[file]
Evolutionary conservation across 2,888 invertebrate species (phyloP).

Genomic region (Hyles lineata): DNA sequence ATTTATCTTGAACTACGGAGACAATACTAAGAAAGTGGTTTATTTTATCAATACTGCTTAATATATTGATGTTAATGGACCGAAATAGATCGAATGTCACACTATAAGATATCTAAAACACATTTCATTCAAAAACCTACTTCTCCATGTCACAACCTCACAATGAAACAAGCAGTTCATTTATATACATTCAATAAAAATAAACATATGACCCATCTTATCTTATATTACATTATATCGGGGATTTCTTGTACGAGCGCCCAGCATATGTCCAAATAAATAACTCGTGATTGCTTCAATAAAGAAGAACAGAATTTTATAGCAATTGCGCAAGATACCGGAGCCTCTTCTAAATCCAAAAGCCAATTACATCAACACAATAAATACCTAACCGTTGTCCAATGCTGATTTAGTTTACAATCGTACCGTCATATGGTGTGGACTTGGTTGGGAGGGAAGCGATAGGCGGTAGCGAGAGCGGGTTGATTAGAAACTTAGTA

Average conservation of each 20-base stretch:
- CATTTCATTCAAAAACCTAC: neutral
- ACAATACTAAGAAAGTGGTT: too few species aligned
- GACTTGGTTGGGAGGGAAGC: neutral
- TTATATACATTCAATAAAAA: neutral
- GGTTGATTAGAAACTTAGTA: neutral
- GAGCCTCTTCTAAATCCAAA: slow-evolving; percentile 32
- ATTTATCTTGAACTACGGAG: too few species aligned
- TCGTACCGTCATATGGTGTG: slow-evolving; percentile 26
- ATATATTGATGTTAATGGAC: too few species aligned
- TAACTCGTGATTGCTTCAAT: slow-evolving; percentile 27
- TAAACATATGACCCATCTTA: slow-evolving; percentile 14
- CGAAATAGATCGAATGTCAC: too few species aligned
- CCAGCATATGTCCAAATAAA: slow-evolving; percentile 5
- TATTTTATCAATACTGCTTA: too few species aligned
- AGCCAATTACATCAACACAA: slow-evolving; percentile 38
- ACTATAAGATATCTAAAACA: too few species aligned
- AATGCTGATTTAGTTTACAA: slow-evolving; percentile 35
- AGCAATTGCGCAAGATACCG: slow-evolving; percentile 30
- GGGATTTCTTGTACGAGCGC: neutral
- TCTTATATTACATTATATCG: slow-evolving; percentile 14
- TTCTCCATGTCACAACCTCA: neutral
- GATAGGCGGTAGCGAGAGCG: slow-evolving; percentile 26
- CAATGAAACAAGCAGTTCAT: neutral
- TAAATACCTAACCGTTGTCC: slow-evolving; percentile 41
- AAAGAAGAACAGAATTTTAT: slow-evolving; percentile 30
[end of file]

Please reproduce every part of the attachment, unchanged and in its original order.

Evolutionary conservation across 2,888 invertebrate species (phyloP).

Genomic region (Hyles lineata): DNA sequence ATTTATCTTGAACTACGGAGACAATACTAAGAAAGTGGTTTATTTTATCAATACTGCTTAATATATTGATGTTAATGGACCGAAATAGATCGAATGTCACACTATAAGATATCTAAAACACATTTCATTCAAAAACCTACTTCTCCATGTCACAACCTCACAATGAAACAAGCAGTTCATTTATATACATTCAATAAAAATAAACATATGACCCATCTTATCTTATATTACATTATATCGGGGATTTCTTGTACGAGCGCCCAGCATATGTCCAAATAAATAACTCGTGATTGCTTCAATAAAGAAGAACAGAATTTTATAGCAATTGCGCAAGATACCGGAGCCTCTTCTAAATCCAAAAGCCAATTACATCAACACAATAAATACCTAACCGTTGTCCAATGCTGATTTAGTTTACAATCGTACCGTCATATGGTGTGGACTTGGTTGGGAGGGAAGCGATAGGCGGTAGCGAGAGCGGGTTGATTAGAAACTTAGTA

Average conservation of each 20-base stretch:
- CATTTCATTCAAAAACCTAC: neutral
- ACAATACTAAGAAAGTGGTT: too few species aligned
- GACTTGGTTGGGAGGGAAGC: neutral
- TTATATACATTCAATAAAAA: neutral
- GGTTGATTAGAAACTTAGTA: neutral
- GAGCCTCTTCTAAATCCAAA: slow-evolving; percentile 32
- ATTTATCTTGAACTACGGAG: too few species aligned
- TCGTACCGTCATATGGTGTG: slow-evolving; percentile 26
- ATATATTGATGTTAATGGAC: too few species aligned
- TAACTCGTGATTGCTTCAAT: slow-evolving; percentile 27
- TAAACATATGACCCATCTTA: slow-evolving; percentile 14
- CGAAATAGATCGAATGTCAC: too few species aligned
- CCAGCATATGTCCAAATAAA: slow-evolving; percentile 5
- TATTTTATCAATACTGCTTA: too few species aligned
- AGCCAATTACATCAACACAA: slow-evolving; percentile 38
- ACTATAAGATATCTAAAACA: too few species aligned
- AATGCTGATTTAGTTTACAA: slow-evolving; percentile 35
- AGCAATTGCGCAAGATACCG: slow-evolving; percentile 30
- GGGATTTCTTGTACGAGCGC: neutral
- TCTTATATTACATTATATCG: slow-evolving; percentile 14
- TTCTCCATGTCACAACCTCA: neutral
- GATAGGCGGTAGCGAGAGCG: slow-evolving; percentile 26
- CAATGAAACAAGCAGTTCAT: neutral
- TAAATACCTAACCGTTGTCC: slow-evolving; percentile 41
- AAAGAAGAACAGAATTTTAT: slow-evolving; percentile 30